Continuing with the discussion of Jewish attitudes towards intermarriage with blacks, co-blogger David Bernstein and Ta-Nehisi Coates (in one of the posts that started this exchange) suggest it would be useful to compare Jewish attitudes with those of other whites. We do in fact have data on the percentage of whites who would oppose a “close relative’s” decision to marry a black. In this 2001 poll, 22% of whites said that they would be opposed. A more recent 2007 survey of New York opinion found that 23% of New York whites take that view.
These figures are much lower than the 38% of Jews who say they would oppose a close relative’s decision to marry a black. Jews are, of course, included in the overall white numbers, but they are a negligible percentage of the total, since only about 2% of the nation’s population is Jewish (though that percentage is much higher in New York state). However, comparing the 38% figure to the 22% tells us very little about relative racism among Jews as compared to other whites, or about the state of black-Jewish relations. As I explained in my earlier post, much Jewish opposition to intermarriage with blacks is probably a reflection of more general opposition any intermarriage with gentiles – opposition that is religious rather than racial in nature. By contrast, most gentile whites are Christian, as are most American blacks. So a gentile black-white intermarriage would not necessarily be an interfaith marriage. The two partners might belong to different Christian denominations. But intermarriage between different branches of Christianity is now extremely common and most American Christians no longer consider it a major compromise of religious principle. Intermarriage between Jews and Christians is more controversial, especially at a time when many American Jews worry that intermarriage might lead to the eventual disappearance of their community.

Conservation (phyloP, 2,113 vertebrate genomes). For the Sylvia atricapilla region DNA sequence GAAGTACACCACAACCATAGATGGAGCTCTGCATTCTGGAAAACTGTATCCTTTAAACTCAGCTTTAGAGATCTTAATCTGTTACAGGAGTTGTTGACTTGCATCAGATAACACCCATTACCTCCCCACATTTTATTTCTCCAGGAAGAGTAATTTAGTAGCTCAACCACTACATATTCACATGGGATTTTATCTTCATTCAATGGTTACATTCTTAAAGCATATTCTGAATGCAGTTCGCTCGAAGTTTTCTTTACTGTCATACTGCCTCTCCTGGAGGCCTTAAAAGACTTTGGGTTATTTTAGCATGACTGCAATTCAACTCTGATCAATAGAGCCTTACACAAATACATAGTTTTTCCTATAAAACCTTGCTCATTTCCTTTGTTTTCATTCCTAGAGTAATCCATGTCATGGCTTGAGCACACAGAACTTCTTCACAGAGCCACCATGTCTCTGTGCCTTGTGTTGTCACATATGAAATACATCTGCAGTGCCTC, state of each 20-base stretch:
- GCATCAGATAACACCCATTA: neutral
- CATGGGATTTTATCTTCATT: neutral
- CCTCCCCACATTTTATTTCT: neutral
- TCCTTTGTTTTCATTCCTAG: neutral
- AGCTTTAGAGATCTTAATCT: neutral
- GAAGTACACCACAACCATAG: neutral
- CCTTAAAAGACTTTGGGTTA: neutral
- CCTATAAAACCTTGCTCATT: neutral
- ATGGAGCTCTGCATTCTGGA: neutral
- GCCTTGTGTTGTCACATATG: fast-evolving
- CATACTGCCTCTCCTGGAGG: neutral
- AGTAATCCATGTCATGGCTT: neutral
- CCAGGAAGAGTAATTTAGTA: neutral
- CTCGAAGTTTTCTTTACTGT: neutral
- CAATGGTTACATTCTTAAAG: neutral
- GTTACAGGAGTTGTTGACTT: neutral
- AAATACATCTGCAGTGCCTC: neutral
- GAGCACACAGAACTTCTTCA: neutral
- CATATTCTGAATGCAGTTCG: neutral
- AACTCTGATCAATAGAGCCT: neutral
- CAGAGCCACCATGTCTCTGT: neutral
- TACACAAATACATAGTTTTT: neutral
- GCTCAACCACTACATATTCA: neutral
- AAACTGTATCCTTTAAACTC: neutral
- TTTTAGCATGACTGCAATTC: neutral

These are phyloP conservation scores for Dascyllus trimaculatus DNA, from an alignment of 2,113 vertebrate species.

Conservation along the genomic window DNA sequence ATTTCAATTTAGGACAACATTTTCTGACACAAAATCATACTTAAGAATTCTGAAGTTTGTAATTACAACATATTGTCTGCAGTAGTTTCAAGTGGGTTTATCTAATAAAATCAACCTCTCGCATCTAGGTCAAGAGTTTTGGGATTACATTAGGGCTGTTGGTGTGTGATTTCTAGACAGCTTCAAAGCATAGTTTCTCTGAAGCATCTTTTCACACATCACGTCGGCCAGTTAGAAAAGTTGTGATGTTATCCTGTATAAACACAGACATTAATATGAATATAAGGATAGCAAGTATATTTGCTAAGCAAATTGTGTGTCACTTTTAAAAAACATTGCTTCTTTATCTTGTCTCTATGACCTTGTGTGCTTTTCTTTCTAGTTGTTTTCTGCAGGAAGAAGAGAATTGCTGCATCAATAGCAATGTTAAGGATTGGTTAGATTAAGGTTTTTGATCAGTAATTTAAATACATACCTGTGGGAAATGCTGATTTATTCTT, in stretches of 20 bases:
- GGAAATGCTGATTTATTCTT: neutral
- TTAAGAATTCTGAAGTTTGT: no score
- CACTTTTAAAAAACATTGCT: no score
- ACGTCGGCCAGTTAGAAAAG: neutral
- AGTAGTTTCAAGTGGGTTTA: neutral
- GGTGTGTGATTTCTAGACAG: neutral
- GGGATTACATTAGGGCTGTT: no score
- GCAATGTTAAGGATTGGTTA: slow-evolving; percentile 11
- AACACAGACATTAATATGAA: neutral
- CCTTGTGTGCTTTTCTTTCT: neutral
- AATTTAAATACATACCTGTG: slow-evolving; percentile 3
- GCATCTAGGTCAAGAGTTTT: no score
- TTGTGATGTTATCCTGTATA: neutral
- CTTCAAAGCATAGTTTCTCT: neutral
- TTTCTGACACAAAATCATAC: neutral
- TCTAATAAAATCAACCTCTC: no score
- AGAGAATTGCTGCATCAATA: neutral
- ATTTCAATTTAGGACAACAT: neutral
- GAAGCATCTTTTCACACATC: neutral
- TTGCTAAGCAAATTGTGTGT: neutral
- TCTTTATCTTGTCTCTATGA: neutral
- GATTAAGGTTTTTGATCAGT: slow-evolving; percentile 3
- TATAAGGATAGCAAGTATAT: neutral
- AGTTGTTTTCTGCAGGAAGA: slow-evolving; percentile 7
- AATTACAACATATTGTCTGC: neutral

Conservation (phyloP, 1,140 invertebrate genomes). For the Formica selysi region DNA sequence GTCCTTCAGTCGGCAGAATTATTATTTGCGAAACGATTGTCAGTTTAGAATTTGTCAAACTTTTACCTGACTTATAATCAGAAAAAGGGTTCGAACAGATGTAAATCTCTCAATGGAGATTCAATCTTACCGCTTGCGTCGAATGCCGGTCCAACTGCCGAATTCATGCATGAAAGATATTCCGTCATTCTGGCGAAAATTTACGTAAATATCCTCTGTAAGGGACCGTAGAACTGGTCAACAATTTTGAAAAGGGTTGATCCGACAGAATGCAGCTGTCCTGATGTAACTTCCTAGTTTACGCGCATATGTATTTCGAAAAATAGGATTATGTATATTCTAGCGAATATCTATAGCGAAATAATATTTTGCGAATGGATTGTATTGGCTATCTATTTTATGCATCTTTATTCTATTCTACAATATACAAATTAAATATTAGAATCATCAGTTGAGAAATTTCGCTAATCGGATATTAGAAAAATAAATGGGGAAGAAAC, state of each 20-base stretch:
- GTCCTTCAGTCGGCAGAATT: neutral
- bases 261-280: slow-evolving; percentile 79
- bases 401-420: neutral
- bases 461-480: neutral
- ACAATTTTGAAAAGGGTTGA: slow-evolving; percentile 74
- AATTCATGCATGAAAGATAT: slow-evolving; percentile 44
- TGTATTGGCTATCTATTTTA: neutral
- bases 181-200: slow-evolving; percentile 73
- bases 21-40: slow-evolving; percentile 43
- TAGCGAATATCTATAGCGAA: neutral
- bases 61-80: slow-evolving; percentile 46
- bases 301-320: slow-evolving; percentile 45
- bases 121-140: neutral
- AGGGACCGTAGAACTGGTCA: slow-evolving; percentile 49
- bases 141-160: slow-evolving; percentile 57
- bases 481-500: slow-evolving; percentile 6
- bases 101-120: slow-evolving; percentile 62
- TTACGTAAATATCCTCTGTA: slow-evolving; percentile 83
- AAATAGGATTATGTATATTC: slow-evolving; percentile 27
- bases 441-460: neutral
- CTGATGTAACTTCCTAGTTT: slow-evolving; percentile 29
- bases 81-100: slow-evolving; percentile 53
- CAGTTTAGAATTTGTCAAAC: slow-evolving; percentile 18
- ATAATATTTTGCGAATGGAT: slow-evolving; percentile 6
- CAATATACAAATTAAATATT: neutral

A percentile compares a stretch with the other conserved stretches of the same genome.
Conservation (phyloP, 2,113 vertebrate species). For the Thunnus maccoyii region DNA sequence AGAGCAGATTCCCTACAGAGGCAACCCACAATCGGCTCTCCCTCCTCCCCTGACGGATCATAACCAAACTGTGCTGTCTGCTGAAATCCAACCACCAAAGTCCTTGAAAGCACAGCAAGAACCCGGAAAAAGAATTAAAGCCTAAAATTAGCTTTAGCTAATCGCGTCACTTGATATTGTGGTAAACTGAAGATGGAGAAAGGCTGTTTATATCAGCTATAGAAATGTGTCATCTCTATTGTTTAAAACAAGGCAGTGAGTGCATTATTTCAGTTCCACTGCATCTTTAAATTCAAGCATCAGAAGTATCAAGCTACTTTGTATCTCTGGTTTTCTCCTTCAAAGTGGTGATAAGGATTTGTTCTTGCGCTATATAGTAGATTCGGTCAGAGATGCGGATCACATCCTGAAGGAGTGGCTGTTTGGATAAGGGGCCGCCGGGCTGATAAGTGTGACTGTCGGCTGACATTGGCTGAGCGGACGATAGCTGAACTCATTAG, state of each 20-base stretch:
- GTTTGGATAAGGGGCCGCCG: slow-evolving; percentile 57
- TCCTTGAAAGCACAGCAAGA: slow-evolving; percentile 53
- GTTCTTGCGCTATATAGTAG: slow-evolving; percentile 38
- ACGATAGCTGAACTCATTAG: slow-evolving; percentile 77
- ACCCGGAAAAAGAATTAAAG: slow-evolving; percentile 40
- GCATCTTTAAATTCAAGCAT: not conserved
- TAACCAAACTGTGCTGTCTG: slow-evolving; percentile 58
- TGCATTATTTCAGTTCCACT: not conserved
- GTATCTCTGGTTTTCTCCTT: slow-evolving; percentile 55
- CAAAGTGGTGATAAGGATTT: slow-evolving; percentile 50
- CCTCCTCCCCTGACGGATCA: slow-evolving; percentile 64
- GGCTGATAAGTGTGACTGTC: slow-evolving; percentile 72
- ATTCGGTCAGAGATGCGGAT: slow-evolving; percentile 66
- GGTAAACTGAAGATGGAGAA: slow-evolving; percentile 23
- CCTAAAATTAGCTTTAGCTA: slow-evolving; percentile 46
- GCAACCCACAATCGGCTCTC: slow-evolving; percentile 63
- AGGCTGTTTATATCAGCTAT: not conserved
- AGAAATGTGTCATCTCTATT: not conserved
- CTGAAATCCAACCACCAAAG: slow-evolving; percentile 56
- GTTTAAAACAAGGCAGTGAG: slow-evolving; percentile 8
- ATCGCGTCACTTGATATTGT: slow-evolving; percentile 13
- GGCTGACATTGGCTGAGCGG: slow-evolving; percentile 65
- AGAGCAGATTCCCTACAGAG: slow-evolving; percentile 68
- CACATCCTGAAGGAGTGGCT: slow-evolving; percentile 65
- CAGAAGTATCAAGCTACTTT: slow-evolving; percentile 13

Interestingly, the GSS data linked by Coates show that 19% of blacks would oppose a close relative’s decision to marry a Jew, compared to only 9% who would oppose a relative’s decision to marry a generic “white.” Much of the difference between the two figures may also be due to concerns about interfaith marriage rather than to anti-Semitism in the black community.